Why could Russian president Vladimir Putin not resist attacking his neighbor Ukraine? The horrific war is the result of his own misperceptions, writes Roberta N. Haar.
Over the past weeks, many people volunteered their theories to me on why Russian president Vladimir Putin waged a war of choice on his neighbor Ukraine. The explanations range from he is terminally ill to he is totally irrational, or completely insane.
Roberta N. Haar is Professor of Foreign Policy Analysis and Transatlantic Relations at the University of Maastricht and the University College Maastricht.
Although he is clearly without a conscious and willing to inflict vast suffering on a vast amount of people, both Russian and Ukrainian, his actions mirror those of many authoritarian leaders before him. Putin’s war of choice is the result of misperceptions about his adversary’s capabilities and power as well as misperceptions about his own strengths and power.
The seemingly Unprepared
The choice to invade is clearly Putin’s alone. Domitilla Sagramoso, a senior lecturer at the Department of War Studies at King’s College London, further argues that military failures by the Russian army can be strongly linked to the structure of the current Russian political system—one that is firmly ruled from the top with little room for dissent. This structure led to an intelligence community that brought analyses designed to please their main recipient, which added to Putin’s false views. This exaggerated hierarchy also meant that Putin kept the decision to use force so secret that analysts were not asked to examine war-game scenarios.
Those scenarios might have anticipated that despite amassing a war chest of $650 billion, Russia would face a deep and prolonged economic contraction, higher inflation and reduced living standards as sanctions imposed by the U.S. and its allies sapped it of vital products and technology. Possible war gaming might have contemplated a Russian reverse industrialization as it deals with these sanctions, a significant loss to Russia’s fighting ability as it battled a Western-backed Ukraine, an EU moving to reduce its dependence on Russian fossil fuels, and a possible unprecedented international isolation for the Russian state as it defaults on its debt payments and Western brands shed assets and flee.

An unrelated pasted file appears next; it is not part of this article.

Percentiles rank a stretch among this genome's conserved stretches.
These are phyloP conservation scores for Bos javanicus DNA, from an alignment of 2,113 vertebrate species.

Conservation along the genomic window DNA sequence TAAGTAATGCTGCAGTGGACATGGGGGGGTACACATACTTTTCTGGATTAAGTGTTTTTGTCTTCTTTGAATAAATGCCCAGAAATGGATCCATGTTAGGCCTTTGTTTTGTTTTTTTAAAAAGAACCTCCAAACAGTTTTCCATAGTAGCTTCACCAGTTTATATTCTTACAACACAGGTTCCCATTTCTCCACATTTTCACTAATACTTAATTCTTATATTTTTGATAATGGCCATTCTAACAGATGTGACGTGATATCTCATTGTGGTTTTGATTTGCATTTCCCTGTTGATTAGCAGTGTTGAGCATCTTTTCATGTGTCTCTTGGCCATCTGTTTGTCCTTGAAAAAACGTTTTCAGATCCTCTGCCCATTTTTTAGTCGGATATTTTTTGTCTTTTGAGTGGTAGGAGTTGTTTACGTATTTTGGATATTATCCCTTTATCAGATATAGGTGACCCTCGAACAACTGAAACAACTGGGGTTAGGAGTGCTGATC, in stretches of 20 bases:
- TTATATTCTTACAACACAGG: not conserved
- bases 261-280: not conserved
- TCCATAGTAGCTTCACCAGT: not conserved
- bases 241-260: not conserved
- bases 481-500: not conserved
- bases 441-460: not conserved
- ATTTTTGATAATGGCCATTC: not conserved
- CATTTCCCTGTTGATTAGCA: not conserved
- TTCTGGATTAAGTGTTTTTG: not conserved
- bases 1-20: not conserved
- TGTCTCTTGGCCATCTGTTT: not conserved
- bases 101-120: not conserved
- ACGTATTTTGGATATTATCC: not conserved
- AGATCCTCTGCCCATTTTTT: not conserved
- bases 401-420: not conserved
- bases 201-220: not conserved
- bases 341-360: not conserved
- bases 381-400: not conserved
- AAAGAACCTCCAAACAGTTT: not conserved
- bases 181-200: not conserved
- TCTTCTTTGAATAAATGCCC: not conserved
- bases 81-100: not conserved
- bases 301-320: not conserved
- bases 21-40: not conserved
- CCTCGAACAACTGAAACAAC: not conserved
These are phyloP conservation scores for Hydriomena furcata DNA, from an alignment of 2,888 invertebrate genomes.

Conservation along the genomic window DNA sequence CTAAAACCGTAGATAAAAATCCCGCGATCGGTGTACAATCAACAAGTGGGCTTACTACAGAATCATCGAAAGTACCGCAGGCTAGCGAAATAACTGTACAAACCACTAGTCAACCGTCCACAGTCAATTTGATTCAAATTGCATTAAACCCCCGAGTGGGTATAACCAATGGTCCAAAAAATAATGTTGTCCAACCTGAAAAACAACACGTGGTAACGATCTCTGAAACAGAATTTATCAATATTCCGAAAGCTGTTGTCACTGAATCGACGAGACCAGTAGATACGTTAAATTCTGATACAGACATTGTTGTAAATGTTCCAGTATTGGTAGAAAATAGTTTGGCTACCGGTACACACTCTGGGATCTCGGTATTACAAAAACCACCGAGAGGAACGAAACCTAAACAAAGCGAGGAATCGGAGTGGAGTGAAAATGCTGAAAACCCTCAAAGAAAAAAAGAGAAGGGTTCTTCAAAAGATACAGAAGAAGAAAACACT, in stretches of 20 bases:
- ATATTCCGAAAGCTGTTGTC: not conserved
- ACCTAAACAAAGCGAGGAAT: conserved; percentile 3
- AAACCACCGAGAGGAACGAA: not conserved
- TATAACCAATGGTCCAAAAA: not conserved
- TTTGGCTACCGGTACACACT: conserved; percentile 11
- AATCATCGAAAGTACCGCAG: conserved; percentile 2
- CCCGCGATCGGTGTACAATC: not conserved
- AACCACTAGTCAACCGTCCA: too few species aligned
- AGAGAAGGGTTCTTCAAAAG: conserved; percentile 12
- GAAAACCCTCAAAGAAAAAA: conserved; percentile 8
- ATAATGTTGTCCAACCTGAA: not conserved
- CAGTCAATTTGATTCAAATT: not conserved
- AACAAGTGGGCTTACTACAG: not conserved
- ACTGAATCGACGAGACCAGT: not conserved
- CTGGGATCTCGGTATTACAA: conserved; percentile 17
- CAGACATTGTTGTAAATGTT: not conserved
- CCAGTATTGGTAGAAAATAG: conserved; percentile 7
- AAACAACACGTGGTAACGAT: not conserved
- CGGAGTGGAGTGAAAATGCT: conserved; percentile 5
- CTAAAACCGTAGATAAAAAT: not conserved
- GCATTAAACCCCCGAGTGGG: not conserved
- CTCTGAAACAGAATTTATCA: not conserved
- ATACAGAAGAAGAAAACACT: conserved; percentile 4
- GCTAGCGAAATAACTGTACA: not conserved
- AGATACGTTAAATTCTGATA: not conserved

On the eve of Operation Barbarossa
If the Russian political system facilitated a single-handed decision, the next question is, why did Putin make such a risky one, a step that seemingly puts his entire nation in long-term peril and perhaps his rule in short-term peril? The most prominent answer starts with the knowledge that there are many examples of egotistical authoritarian leaders overvaluing their power and their own military might. Princeton University Professor Daniel Kahneman received the Nobel Prize in Economics in 2002 for identifying the hazards of over-confidence and the cognitive shortcuts that confident people make to create an “illusion of validity” for their actions.
I presented another example in a lecture that I gave in Maastricht University’s TeenzCollege program, in which I consider the causes of the Second World War from a foreign policy levels of analysis perspective. I present contributing elements in the international environment, the causes that originate within the warring states, and those determinants that emerge from key individuals.
In particular, I focus on the roles of the two dictators: Hitler and Stalin as they both miscalculated and misperceived the reality of their worlds catastrophically. For example, on the eve of his attack on the Soviet Union, code-named Operation Barbarossa, Hitler’s misperceptions included the image he had of himself, his image of his adversary’s character, his image of his adversary’s intentions toward himself and his image of his adversary’s capabilities and power. Stalin made similar miscalculations, believing that he could trust a fellow dictator over the intelligence information that came from Britain, France and the United States, which conveyed 84 warnings to Stalin that Germany was about to attack.
A short, sharp war